I propose to add a flag to go test, such as -logabspath, that will print out the absolute path of the location of a call to (*testing.T).Log and friends instead of just the file name.
*testing.T methods that log (via (*testing.T).log) print out the location of the call, truncating the filename to just the basename. This may be helpful to users but it is problematic for tools like the VSCode Go extension. The Go extension's test support uses that location information to attach a log event to the source location. The extension assumes that such calls are made from files in the same package as the test, so this works in that case. However, it fails if those methods are called from a location outside of the test's package (if that location does not also call (*testing.T).Helper(). My proposal would provide an opt-in way for tooling such as the extension to change this behavior.
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Whenever I think about a possible new option I also like to think about whether it might be possible to change the default behavior in a reasonable way to avoid adding the new option. 😀
In this case, I wonder: would it be reasonable to change the default behavior so that files in the current package will stay as relative paths but files in any other package will always be printed as absolute paths, to avoid the ambiguity?
My sense is that a test helper that fails to call t.Helper() is probably either some old code (from before that facility existed) or a mistake, and so most of the time the author would want to update it to include t.Helper() and therefore report a more useful path. Under that assumption it could be reasonable to print a possibly-obnoxiously-long path in the unusual case where a test helper isn't marked as such, making that oversight more obvious in the testing output. (And as a bonus it avoids the need for an option!)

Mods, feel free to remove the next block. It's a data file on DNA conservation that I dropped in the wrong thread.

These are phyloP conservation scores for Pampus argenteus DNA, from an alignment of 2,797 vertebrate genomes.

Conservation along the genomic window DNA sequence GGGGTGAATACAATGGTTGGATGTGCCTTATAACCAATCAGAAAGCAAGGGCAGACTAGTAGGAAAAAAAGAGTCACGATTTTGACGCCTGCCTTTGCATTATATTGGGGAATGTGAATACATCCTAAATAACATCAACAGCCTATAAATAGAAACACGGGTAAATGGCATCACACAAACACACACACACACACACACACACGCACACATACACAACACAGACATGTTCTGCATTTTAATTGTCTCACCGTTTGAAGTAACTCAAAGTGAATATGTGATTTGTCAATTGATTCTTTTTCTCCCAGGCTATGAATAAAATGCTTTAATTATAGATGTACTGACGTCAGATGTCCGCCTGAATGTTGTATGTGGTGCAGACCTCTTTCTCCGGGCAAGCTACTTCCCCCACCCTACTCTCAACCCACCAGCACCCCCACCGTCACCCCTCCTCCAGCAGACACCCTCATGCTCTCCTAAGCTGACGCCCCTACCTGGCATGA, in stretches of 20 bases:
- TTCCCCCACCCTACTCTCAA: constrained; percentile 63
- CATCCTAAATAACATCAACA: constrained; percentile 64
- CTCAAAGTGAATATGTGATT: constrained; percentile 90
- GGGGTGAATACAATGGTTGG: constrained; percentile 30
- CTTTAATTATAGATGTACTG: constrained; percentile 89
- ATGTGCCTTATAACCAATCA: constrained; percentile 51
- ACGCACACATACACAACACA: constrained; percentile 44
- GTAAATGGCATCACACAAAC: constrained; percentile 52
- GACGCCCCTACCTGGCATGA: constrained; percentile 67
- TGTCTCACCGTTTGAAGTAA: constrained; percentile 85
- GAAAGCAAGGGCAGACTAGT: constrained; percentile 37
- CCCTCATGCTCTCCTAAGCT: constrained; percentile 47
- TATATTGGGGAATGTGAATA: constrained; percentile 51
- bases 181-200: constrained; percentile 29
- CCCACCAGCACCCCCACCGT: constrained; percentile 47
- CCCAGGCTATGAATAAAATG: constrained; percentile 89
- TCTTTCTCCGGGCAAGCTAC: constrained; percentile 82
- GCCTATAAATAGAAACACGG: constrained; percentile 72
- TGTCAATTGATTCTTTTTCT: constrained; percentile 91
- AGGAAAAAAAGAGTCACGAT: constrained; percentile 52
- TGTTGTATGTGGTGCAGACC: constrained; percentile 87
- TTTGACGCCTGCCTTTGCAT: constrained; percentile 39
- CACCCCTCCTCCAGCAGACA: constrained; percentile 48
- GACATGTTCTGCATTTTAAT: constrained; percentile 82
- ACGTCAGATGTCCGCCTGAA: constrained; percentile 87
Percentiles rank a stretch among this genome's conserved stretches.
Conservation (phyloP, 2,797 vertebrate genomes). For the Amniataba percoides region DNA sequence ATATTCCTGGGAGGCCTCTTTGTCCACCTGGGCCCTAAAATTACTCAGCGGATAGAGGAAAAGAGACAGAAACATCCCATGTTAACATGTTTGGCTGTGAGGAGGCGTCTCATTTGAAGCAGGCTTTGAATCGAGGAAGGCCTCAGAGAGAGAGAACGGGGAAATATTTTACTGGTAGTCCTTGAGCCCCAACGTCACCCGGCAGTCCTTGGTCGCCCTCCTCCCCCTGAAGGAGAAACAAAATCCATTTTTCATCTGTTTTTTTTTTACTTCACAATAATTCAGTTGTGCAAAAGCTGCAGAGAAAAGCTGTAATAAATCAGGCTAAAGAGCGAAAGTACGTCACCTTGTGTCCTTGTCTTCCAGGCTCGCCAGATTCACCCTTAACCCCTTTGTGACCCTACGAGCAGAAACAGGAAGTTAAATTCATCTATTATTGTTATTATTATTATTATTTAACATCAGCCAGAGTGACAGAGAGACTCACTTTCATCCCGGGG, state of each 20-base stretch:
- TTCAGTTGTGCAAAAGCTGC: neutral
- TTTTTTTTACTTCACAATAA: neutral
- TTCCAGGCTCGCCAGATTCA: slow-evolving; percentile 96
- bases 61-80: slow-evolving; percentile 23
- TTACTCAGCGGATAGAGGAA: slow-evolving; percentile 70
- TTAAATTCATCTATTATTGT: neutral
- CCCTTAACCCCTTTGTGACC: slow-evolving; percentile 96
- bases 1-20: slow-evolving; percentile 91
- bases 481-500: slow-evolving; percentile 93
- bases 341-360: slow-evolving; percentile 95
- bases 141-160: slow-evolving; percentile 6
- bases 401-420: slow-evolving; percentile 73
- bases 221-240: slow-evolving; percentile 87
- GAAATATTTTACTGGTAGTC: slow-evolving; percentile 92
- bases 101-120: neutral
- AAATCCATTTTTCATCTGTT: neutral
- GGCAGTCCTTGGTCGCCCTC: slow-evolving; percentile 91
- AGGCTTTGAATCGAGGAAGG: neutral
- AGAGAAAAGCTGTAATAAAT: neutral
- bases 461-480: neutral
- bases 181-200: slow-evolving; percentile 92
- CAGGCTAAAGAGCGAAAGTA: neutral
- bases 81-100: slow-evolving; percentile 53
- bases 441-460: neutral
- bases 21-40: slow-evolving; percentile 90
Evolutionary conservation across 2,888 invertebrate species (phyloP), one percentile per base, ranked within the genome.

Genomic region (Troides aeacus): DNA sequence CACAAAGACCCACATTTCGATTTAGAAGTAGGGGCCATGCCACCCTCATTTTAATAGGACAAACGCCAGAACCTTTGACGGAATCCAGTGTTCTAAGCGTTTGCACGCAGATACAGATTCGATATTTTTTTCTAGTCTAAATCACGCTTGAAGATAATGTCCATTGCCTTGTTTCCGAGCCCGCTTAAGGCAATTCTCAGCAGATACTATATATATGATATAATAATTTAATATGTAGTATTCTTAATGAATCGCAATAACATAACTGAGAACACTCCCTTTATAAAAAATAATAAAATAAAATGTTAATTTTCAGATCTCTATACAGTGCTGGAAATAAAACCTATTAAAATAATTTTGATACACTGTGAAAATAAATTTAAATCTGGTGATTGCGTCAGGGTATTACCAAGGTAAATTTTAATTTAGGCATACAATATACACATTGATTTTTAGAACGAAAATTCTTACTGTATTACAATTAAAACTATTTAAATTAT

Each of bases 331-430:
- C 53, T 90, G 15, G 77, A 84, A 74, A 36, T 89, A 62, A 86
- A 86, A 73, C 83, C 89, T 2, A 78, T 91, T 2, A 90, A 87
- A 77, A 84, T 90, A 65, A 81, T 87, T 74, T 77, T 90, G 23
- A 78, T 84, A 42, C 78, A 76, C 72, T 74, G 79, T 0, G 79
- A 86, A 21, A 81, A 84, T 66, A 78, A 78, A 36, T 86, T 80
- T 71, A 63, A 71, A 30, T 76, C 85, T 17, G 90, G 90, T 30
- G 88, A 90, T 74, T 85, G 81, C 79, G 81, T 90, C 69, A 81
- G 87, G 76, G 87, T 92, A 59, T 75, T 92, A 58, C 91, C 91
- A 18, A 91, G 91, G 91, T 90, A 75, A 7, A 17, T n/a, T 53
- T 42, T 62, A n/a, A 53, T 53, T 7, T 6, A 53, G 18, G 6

(I may well be missing a situation where it's desirable to intentionally produce test logging attributed to a line that isn't in the current package, in which case I'd withdraw the above suggestion.)
I'd be happy with anything that allows the VSCode Go extension to unambiguously identify the correct file. I suggested a flag because that means the default is no change in behavior.
Regardless of why t.Helper() is not called, incorrect/ambiguous paths is a bad experience for the user. For log traces that come from the current package, the user can ctrl/cmd-click on the log to open the file and line. For log traces from other packages, the user tries to ctrl/cmd-click on the log file but it fails because the path is wrong. As an extension developer (I wrote the test explorer integration), I want to provide a good user experience even if the developer made a mistake (e.g. forgot to call t.Helper()).
In my own work, there is an unavoidable case where t.Helper() does not help: code running in a goroutine. Some of the tooling I use for tests runs asynchronously (and lives in a different package), so there is no current package file in the stack trace for that code. In other cases, the tooling is used for other purposes beyond just Go unit tests such that I do not want it to depend on the testing package, so errors are passed to a callback (which may call t.Log()) but it is not appropriate for the tooling to call t.Helper().